The Supply Chain Matters blog provides our latest news capsule follow-up relative to updating readers to prior supply chain management developments that we have shared on this blog.
This particular update includes news of the labor union ratification of the new U.S. West Coast Ports labor agreement, and a current period of significantly more severe storms impacting the Southern Atlantic and Southern China coastal regions.
U.S. West Coast Dockworkers Ratify New Labor Contract
Members of The International Longshore and Warehouse Union (ILWU) have completed the voting process and have ratified a new six-year labor contract covering 29 U.S. West Coast ports. The organization indicated that 75 percent of members voted for contract ratification.
The labor talks which began in May 2022 dragged on for a considerable amount of time leading up to a brief period of various sporadic labor disruptions and a call for a cooling-off period by officials in the Biden Administration, which quickly led to a tentative agreement.
Details relative to the new contract seem to be lacking with both parties refraining from providing details. According to reports from Reuters, the deal, which is retroactive to July 1, 2022, includes a 32 percent pay increase over the span of the contract as well as a one-time bonus for working through the early days of the Covid pandemic.
This new labor agreement is expected to provide a period of added stability as industry supply chains continue with efforts to augment their supply networks with added agility and supplier resiliency.
One of the ongoing issues is whether this long period of U.S. West Coast port uncertainty has led to existing or ongoing shifts in ocean container routings to alternative ports such as the U.S. Gulf Coast or major East Coast ports.
A new consideration to such shifts is a current development related to ongoing concerns toward increased lowered water levels in the approaches to the Panama Canal. The development is resulting in building multiday backup of ships waiting to traverse the canal. The lowered basin levels are attributed to severe drought conditions in the area brought about by El Nino climate change forces and there are predictions by scientists that the condition may continue into next year.
Stronger Hurricane and Typhoon Events on the Rise
Industry supply chains must once again initiate active monitoring activities related to another rather active period of major hurricane and typhoon storm events across the globe.
Southern Atlantic Ocean Region
Unusually warm sea temperature levels spanning the tropical Atlantic, Caribbean Sea and Gulf of Mexico regions are rapidly fueling devastating storms. As we pen this posting there have been three named hurricanes spawned from the region including Hurricane Franklin, Hurricane Gert and Hurricane Idalia. According to the U.S. National Weather Service, this is the first time since 1950, that the Atlantic has had two hurricanes, that being Franklin and Idalia, with 110 plus mph winds in August simultaneously.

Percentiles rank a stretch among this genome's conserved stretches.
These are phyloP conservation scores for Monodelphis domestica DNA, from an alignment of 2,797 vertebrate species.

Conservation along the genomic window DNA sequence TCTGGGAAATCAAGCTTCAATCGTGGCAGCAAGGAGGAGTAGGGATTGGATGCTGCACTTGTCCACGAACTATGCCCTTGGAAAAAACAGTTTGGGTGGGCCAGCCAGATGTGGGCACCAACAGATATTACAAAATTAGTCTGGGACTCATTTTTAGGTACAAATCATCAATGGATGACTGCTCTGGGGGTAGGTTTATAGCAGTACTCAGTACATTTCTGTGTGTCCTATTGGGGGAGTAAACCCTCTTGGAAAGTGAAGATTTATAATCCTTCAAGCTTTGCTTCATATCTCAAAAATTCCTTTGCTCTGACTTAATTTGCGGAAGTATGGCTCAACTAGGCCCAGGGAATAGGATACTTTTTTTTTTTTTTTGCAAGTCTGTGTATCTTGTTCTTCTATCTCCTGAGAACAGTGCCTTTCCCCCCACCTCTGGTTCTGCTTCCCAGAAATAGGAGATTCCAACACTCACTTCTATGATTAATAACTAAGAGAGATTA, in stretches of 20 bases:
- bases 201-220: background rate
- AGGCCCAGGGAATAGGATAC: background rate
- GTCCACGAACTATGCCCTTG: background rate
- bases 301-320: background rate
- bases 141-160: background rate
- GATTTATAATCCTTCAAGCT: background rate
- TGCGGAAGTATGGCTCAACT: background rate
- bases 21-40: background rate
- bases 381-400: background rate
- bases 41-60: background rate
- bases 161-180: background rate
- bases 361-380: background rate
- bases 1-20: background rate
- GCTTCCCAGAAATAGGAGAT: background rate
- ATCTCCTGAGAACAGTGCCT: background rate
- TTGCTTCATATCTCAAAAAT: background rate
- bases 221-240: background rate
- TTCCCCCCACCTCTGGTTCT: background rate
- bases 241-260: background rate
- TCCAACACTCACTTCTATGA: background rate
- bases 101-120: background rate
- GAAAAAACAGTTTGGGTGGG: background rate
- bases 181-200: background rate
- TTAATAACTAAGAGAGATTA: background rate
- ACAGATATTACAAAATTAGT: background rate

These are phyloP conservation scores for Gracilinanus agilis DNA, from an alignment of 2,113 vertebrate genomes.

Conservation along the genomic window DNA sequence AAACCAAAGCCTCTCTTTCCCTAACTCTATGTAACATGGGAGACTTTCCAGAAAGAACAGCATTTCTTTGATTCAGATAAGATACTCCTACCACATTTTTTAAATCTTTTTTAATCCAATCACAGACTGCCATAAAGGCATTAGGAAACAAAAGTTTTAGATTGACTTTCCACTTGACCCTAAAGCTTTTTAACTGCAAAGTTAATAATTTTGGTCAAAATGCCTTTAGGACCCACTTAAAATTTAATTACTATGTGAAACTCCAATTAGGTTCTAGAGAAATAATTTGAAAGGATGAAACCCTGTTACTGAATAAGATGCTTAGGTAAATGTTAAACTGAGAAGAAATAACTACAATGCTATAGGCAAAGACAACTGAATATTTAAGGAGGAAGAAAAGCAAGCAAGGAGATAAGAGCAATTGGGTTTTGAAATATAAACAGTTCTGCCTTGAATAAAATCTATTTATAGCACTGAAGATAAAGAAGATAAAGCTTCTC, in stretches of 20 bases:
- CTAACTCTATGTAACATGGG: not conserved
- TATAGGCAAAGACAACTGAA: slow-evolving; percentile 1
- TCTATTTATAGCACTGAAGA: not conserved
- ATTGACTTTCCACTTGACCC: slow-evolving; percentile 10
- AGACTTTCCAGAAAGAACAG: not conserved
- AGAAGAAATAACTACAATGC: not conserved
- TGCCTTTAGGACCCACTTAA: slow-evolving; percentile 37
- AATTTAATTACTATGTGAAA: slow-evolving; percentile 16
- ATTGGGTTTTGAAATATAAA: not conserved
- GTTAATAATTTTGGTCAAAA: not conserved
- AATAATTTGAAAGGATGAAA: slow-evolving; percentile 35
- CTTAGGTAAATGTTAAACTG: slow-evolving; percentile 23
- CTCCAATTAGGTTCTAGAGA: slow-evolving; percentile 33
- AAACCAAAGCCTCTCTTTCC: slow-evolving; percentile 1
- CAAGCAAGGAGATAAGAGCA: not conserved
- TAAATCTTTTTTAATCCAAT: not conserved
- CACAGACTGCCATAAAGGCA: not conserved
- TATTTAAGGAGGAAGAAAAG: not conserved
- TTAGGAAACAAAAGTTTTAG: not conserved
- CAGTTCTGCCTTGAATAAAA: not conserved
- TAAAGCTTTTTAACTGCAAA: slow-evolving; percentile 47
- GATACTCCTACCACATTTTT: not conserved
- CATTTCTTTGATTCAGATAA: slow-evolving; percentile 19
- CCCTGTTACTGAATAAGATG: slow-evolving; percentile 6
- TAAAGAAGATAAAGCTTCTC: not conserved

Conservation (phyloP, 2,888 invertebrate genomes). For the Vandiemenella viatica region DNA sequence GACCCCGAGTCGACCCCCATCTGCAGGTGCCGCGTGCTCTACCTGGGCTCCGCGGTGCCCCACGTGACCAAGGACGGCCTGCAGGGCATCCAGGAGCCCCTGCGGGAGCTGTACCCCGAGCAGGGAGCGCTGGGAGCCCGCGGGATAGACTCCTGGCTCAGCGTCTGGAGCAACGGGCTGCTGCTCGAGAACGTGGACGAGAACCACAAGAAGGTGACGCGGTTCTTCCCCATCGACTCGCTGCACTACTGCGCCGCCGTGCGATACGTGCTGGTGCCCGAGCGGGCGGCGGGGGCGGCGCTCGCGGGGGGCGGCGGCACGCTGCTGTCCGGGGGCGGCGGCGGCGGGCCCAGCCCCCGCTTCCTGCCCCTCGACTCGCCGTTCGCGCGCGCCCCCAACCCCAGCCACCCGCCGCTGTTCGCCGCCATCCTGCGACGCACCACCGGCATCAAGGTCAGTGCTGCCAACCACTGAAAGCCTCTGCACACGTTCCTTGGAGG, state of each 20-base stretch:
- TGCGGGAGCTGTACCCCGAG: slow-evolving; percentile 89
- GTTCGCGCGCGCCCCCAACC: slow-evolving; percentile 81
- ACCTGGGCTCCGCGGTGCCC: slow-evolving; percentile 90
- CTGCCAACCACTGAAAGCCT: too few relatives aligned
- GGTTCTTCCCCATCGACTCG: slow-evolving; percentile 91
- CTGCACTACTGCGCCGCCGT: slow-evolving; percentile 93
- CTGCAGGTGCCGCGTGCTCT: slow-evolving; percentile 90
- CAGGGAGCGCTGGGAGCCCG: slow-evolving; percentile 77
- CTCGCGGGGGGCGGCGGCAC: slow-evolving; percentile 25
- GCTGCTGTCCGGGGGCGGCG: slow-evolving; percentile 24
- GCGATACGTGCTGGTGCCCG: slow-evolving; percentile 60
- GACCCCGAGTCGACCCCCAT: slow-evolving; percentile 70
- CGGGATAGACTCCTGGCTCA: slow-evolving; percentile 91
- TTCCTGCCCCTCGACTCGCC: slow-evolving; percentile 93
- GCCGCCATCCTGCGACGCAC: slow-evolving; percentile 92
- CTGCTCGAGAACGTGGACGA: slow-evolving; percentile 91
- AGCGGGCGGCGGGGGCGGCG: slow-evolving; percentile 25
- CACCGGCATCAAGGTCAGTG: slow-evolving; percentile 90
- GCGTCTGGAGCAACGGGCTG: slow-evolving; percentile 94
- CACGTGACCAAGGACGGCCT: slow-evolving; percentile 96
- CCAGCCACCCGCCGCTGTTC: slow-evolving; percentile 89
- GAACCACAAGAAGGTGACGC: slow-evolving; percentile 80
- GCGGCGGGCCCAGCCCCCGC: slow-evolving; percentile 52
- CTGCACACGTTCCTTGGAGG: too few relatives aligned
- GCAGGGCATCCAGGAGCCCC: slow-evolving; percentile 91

Hurricane Idalia provided the most storm related headlines this week with damaging winds and significant amounts of rainfall impacting portions of western coastal and the panhandle regions of Florida. The storm then rapidly moved up to the coastal regions of Georgia and South Carolina, to include coastal areas that include the Ports of Savannah and Charleston. The storm made landfall near Keaton Beach, Florida as Category 3 hurricane storm with maximum sustained winds of 125 mph. In this storms path have been significant wind and flooding related damage along with disruptions to transportation and logistics that are now being assessed.
Once more, other tropical depressions are spawning in the general area that may well lead to other named hurricanes in the coming weeks before the season ebbs in November.
China and Taiwan Region
As we pen this posting Typhoon Saola is barreling towards the Hong Kong and China’s southern Guangdong province coastal area with winds of more than 125 miles per hour and predictions of a ten foot sea surge. This storm is characterized as among the five strongest to impact this particular region since 1949.
Thus far hundreds of flights in the region have been cancelled, stranding passengers and air cargo. Reportedly across Guangdong, in excess of 780,000 people had been evacuated from high-risk areas and businesses are temporarily closing, releasing employees so that they can seek proper shelter and prepare for the effects of the storm. The city of Shenzhen, with a population of more than 17 million, reportedly suspended work for businesses and financial markets from Friday afternoon through Saturday because of the threat of severe winds.
As many of our readers are aware, the coastal Guangdong region and a major hub for high tech and electronics production among other industry related manufacturing.
Saola is similarly but one of three other tropical cyclones to have formed in the northwest Pacific Ocean and South China Sea area. Typhoon Haikui is approaching Japan’s Okinawa Island along with Taiwan, another major manufacturing region including semiconductor fabrication. Forecasters indicate that the storm is set to hit the island on Sunday before heading towards China‘s province of Fujian, a further manufacturing region.
Various industry procurement, product management and operations teams will likely be monitoring the effects of all of these significant storms in the days and weeks to come.
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